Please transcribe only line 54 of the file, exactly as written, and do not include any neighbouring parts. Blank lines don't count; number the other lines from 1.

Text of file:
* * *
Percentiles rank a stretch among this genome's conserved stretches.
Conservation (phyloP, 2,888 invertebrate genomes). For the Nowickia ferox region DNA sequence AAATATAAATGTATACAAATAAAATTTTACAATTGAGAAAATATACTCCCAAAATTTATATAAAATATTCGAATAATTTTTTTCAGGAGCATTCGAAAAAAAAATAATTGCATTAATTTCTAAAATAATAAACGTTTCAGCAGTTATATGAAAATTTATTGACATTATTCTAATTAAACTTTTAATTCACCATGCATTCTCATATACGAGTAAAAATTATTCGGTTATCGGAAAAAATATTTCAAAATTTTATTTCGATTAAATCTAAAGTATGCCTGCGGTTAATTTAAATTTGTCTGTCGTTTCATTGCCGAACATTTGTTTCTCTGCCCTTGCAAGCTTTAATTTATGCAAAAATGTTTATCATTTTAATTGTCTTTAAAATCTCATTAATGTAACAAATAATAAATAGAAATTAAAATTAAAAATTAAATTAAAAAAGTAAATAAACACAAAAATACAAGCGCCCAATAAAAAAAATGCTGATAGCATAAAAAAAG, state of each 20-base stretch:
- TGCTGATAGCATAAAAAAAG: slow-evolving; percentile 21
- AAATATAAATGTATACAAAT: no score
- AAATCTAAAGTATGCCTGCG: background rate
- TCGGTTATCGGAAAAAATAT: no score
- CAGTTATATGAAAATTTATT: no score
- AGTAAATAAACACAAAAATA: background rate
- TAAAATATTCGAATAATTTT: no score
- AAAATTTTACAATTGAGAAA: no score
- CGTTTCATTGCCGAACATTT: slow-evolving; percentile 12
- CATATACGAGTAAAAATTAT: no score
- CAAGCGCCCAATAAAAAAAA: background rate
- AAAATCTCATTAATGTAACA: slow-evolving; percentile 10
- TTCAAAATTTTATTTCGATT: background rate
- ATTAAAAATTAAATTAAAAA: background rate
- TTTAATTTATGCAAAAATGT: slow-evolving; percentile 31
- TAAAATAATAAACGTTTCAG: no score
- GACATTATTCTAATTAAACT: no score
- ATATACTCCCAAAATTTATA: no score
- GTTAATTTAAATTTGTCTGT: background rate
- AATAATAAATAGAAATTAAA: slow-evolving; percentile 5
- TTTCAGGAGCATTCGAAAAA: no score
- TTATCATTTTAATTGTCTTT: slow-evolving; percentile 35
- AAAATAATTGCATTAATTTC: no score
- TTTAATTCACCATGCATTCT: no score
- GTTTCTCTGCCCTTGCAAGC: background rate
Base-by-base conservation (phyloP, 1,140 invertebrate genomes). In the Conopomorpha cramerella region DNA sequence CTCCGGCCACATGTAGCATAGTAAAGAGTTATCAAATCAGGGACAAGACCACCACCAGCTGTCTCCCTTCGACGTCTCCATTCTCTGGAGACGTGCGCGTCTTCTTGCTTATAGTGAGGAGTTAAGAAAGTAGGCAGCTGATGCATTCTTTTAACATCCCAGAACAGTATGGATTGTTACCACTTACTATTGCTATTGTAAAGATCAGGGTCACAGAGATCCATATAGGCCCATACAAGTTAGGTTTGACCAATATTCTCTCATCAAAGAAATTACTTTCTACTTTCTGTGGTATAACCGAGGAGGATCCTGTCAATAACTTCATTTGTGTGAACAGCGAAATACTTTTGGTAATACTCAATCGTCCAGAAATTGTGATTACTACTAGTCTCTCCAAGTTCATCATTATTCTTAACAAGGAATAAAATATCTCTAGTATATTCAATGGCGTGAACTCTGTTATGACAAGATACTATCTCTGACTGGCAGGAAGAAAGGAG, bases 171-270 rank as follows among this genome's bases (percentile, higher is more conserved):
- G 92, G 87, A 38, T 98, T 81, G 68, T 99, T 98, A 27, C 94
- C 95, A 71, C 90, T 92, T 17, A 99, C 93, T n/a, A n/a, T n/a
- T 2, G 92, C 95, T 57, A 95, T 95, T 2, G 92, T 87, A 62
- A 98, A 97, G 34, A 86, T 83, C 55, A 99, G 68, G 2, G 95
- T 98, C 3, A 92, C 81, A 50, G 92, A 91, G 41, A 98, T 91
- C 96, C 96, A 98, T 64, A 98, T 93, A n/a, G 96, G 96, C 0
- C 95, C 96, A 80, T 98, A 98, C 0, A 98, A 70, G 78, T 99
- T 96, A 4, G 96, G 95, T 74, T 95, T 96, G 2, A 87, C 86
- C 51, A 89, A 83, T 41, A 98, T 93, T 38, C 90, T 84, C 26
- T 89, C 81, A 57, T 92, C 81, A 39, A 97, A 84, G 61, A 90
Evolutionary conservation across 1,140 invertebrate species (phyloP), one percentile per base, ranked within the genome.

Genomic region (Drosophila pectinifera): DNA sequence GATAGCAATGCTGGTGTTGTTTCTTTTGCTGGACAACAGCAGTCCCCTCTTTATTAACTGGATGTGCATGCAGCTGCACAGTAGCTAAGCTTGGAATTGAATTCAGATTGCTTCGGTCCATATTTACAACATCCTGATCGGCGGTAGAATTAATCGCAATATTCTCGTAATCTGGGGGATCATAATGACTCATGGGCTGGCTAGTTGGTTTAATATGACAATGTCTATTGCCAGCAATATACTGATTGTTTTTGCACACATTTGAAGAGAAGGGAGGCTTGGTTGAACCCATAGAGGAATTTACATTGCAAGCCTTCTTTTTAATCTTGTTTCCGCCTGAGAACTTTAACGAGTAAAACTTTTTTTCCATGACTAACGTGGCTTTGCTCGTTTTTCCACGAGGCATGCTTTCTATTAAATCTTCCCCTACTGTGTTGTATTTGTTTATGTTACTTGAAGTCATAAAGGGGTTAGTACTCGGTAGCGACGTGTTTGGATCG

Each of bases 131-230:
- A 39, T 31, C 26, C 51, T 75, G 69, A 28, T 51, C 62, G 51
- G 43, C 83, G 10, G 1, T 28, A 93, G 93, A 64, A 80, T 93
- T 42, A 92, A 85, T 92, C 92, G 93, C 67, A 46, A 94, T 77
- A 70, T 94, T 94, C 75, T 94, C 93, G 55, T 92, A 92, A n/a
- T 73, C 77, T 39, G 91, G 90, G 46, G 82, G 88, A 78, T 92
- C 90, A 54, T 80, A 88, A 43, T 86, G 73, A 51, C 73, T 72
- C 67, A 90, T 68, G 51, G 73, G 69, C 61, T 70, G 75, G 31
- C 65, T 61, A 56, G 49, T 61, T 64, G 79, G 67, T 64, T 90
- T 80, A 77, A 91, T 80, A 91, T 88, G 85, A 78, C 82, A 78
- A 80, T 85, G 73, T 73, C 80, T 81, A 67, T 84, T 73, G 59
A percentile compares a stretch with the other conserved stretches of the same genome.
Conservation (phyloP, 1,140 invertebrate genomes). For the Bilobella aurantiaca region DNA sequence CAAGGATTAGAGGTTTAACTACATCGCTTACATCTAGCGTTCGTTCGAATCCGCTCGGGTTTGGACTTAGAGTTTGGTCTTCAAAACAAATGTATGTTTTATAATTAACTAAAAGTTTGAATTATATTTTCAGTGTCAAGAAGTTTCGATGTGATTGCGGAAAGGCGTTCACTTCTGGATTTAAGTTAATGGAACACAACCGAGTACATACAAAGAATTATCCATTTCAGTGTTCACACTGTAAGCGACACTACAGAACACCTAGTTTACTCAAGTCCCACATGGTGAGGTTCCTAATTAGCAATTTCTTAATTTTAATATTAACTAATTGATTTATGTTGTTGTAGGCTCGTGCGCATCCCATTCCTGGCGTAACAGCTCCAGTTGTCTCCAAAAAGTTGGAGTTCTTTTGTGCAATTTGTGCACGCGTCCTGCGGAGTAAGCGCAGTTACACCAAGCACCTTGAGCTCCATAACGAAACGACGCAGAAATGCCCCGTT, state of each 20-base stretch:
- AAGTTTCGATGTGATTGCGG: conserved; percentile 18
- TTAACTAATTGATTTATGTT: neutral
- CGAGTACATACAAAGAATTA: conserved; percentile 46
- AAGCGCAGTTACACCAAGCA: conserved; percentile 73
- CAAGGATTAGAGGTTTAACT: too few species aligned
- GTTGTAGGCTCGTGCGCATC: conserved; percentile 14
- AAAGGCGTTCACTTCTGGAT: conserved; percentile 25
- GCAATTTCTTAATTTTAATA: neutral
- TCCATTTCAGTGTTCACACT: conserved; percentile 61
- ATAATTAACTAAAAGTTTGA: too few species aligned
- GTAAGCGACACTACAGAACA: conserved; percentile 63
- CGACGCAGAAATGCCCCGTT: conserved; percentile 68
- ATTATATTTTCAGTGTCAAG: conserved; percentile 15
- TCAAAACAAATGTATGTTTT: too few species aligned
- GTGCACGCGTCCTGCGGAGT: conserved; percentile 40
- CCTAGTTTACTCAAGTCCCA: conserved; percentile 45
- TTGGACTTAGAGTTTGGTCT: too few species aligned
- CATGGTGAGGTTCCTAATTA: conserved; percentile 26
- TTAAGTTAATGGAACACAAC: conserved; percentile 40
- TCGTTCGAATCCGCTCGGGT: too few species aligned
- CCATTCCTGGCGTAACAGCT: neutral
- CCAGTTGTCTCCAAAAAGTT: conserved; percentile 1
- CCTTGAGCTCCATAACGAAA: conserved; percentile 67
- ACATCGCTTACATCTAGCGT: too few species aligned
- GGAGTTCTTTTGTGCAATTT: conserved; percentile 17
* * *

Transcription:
- AAGTTTCGATGTGATTGCGG: conserved; percentile 18